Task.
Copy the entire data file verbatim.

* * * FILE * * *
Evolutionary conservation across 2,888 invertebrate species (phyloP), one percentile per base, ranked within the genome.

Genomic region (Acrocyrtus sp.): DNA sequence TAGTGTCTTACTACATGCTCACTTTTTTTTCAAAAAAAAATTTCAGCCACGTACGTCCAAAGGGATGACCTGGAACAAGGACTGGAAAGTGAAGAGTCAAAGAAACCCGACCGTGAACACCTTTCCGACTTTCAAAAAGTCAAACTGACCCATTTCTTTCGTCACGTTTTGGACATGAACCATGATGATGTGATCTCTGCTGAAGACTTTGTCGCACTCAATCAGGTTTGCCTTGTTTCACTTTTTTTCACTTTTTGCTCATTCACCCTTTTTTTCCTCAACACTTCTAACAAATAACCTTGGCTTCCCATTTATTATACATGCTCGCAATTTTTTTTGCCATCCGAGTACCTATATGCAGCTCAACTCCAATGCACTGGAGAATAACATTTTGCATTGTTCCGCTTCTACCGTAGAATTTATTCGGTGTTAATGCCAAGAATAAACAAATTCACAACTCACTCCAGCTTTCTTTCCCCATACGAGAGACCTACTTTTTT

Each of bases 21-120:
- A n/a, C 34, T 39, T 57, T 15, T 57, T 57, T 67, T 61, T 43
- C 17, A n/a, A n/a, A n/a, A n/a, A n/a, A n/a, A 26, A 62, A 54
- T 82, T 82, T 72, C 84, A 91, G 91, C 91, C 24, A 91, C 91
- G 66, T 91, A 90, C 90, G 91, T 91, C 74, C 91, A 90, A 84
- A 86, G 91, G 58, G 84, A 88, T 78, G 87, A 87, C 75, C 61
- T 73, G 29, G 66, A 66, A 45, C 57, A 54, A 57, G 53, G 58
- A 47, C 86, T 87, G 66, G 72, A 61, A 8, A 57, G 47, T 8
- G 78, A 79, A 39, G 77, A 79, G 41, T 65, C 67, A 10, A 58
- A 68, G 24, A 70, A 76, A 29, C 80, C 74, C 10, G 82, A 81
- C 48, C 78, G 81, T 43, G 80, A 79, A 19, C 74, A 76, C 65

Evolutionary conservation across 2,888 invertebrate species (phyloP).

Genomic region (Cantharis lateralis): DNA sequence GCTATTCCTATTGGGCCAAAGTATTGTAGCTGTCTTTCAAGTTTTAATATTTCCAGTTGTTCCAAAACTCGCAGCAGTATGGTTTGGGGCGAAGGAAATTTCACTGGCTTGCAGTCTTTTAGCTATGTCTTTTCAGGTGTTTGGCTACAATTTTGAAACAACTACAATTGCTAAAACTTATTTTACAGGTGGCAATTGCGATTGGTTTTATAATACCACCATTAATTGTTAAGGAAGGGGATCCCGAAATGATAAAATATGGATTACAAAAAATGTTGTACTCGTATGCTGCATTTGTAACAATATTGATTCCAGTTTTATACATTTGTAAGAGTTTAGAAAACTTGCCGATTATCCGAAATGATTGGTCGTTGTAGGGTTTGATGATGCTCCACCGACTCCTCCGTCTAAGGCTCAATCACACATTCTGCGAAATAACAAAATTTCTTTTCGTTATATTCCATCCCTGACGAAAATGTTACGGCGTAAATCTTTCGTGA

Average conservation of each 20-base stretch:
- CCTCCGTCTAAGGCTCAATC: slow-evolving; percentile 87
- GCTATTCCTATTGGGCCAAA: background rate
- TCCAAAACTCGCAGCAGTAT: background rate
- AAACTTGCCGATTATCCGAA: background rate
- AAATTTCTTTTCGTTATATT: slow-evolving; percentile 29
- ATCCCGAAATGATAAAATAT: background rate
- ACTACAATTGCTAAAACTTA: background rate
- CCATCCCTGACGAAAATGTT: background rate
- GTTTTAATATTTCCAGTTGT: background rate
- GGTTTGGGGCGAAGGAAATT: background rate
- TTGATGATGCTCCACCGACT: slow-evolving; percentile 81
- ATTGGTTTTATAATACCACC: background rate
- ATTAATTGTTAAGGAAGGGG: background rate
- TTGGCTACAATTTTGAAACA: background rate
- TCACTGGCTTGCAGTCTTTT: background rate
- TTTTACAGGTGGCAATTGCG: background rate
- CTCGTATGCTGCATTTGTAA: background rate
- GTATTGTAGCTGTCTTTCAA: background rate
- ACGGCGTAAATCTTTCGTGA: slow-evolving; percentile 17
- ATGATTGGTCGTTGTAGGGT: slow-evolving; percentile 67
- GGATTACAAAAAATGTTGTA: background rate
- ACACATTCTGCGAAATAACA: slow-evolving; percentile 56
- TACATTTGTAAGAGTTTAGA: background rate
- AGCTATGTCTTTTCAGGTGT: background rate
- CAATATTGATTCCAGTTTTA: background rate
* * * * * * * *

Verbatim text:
Evolutionary conservation across 2,888 invertebrate species (phyloP), one percentile per base, ranked within the genome.

Genomic region (Acrocyrtus sp.): DNA sequence TAGTGTCTTACTACATGCTCACTTTTTTTTCAAAAAAAAATTTCAGCCACGTACGTCCAAAGGGATGACCTGGAACAAGGACTGGAAAGTGAAGAGTCAAAGAAACCCGACCGTGAACACCTTTCCGACTTTCAAAAAGTCAAACTGACCCATTTCTTTCGTCACGTTTTGGACATGAACCATGATGATGTGATCTCTGCTGAAGACTTTGTCGCACTCAATCAGGTTTGCCTTGTTTCACTTTTTTTCACTTTTTGCTCATTCACCCTTTTTTTCCTCAACACTTCTAACAAATAACCTTGGCTTCCCATTTATTATACATGCTCGCAATTTTTTTTGCCATCCGAGTACCTATATGCAGCTCAACTCCAATGCACTGGAGAATAACATTTTGCATTGTTCCGCTTCTACCGTAGAATTTATTCGGTGTTAATGCCAAGAATAAACAAATTCACAACTCACTCCAGCTTTCTTTCCCCATACGAGAGACCTACTTTTTT

Each of bases 21-120:
- A n/a, C 34, T 39, T 57, T 15, T 57, T 57, T 67, T 61, T 43
- C 17, A n/a, A n/a, A n/a, A n/a, A n/a, A n/a, A 26, A 62, A 54
- T 82, T 82, T 72, C 84, A 91, G 91, C 91, C 24, A 91, C 91
- G 66, T 91, A 90, C 90, G 91, T 91, C 74, C 91, A 90, A 84
- A 86, G 91, G 58, G 84, A 88, T 78, G 87, A 87, C 75, C 61
- T 73, G 29, G 66, A 66, A 45, C 57, A 54, A 57, G 53, G 58
- A 47, C 86, T 87, G 66, G 72, A 61, A 8, A 57, G 47, T 8
- G 78, A 79, A 39, G 77, A 79, G 41, T 65, C 67, A 10, A 58
- A 68, G 24, A 70, A 76, A 29, C 80, C 74, C 10, G 82, A 81
- C 48, C 78, G 81, T 43, G 80, A 79, A 19, C 74, A 76, C 65

Evolutionary conservation across 2,888 invertebrate species (phyloP).

Genomic region (Cantharis lateralis): DNA sequence GCTATTCCTATTGGGCCAAAGTATTGTAGCTGTCTTTCAAGTTTTAATATTTCCAGTTGTTCCAAAACTCGCAGCAGTATGGTTTGGGGCGAAGGAAATTTCACTGGCTTGCAGTCTTTTAGCTATGTCTTTTCAGGTGTTTGGCTACAATTTTGAAACAACTACAATTGCTAAAACTTATTTTACAGGTGGCAATTGCGATTGGTTTTATAATACCACCATTAATTGTTAAGGAAGGGGATCCCGAAATGATAAAATATGGATTACAAAAAATGTTGTACTCGTATGCTGCATTTGTAACAATATTGATTCCAGTTTTATACATTTGTAAGAGTTTAGAAAACTTGCCGATTATCCGAAATGATTGGTCGTTGTAGGGTTTGATGATGCTCCACCGACTCCTCCGTCTAAGGCTCAATCACACATTCTGCGAAATAACAAAATTTCTTTTCGTTATATTCCATCCCTGACGAAAATGTTACGGCGTAAATCTTTCGTGA

Average conservation of each 20-base stretch:
- CCTCCGTCTAAGGCTCAATC: slow-evolving; percentile 87
- GCTATTCCTATTGGGCCAAA: background rate
- TCCAAAACTCGCAGCAGTAT: background rate
- AAACTTGCCGATTATCCGAA: background rate
- AAATTTCTTTTCGTTATATT: slow-evolving; percentile 29
- ATCCCGAAATGATAAAATAT: background rate
- ACTACAATTGCTAAAACTTA: background rate
- CCATCCCTGACGAAAATGTT: background rate
- GTTTTAATATTTCCAGTTGT: background rate
- GGTTTGGGGCGAAGGAAATT: background rate
- TTGATGATGCTCCACCGACT: slow-evolving; percentile 81
- ATTGGTTTTATAATACCACC: background rate
- ATTAATTGTTAAGGAAGGGG: background rate
- TTGGCTACAATTTTGAAACA: background rate
- TCACTGGCTTGCAGTCTTTT: background rate
- TTTTACAGGTGGCAATTGCG: background rate
- CTCGTATGCTGCATTTGTAA: background rate
- GTATTGTAGCTGTCTTTCAA: background rate
- ACGGCGTAAATCTTTCGTGA: slow-evolving; percentile 17
- ATGATTGGTCGTTGTAGGGT: slow-evolving; percentile 67
- GGATTACAAAAAATGTTGTA: background rate
- ACACATTCTGCGAAATAACA: slow-evolving; percentile 56
- TACATTTGTAAGAGTTTAGA: background rate
- AGCTATGTCTTTTCAGGTGT: background rate
- CAATATTGATTCCAGTTTTA: background rate